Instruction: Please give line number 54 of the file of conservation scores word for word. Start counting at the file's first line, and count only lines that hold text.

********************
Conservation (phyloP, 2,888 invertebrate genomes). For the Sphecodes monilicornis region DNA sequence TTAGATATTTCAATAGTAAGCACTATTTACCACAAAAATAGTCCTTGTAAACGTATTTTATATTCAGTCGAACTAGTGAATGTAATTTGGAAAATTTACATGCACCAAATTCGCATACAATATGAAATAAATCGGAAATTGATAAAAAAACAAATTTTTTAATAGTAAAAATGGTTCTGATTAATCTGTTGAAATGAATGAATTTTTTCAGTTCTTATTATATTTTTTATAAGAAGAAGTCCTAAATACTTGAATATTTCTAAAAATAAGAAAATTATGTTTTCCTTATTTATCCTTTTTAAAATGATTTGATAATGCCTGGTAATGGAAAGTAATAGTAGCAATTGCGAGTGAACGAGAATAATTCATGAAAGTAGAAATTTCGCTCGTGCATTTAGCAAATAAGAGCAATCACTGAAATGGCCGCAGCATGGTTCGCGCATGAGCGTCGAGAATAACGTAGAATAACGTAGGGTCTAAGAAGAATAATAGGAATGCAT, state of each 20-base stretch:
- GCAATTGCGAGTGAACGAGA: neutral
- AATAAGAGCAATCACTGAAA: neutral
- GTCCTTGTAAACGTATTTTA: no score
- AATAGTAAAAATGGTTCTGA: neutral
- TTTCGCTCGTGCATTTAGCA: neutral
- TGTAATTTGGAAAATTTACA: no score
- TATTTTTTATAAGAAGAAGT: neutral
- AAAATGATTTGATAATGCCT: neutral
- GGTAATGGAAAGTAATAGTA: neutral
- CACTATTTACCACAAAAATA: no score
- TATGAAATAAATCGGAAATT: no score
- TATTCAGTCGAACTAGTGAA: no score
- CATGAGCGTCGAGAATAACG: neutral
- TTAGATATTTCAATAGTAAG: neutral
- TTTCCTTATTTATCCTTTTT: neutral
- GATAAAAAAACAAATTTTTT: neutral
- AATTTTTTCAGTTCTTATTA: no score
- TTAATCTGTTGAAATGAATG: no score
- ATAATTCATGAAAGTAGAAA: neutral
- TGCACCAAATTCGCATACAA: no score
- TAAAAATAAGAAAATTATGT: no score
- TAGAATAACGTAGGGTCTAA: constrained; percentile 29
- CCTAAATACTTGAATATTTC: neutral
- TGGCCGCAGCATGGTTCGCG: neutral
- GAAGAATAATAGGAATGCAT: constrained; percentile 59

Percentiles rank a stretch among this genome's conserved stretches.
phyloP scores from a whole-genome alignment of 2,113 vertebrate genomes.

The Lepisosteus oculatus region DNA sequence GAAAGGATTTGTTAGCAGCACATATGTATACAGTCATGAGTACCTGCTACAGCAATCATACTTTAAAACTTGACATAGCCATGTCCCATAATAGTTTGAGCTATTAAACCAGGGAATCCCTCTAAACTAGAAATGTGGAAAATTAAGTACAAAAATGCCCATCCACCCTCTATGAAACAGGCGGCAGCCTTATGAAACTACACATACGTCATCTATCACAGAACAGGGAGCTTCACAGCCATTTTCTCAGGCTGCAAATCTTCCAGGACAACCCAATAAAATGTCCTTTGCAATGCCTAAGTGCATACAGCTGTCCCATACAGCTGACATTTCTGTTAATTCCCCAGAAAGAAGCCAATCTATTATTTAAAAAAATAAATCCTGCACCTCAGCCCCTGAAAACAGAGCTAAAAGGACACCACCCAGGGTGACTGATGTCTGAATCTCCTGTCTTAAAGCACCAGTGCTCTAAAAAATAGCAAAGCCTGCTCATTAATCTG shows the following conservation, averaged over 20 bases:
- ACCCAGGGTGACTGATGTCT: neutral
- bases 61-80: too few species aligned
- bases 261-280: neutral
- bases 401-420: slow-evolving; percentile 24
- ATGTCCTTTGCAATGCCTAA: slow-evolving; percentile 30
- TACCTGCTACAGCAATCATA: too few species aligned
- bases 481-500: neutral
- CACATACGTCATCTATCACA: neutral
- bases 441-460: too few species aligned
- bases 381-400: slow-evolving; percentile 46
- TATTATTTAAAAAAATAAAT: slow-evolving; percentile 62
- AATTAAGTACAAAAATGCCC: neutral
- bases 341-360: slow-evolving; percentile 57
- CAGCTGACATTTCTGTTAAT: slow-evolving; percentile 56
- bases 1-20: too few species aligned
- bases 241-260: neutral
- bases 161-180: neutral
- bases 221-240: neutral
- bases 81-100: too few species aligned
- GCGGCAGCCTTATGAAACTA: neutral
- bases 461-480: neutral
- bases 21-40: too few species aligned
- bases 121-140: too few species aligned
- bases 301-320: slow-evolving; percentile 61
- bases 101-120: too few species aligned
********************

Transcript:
- bases 101-120: too few species aligned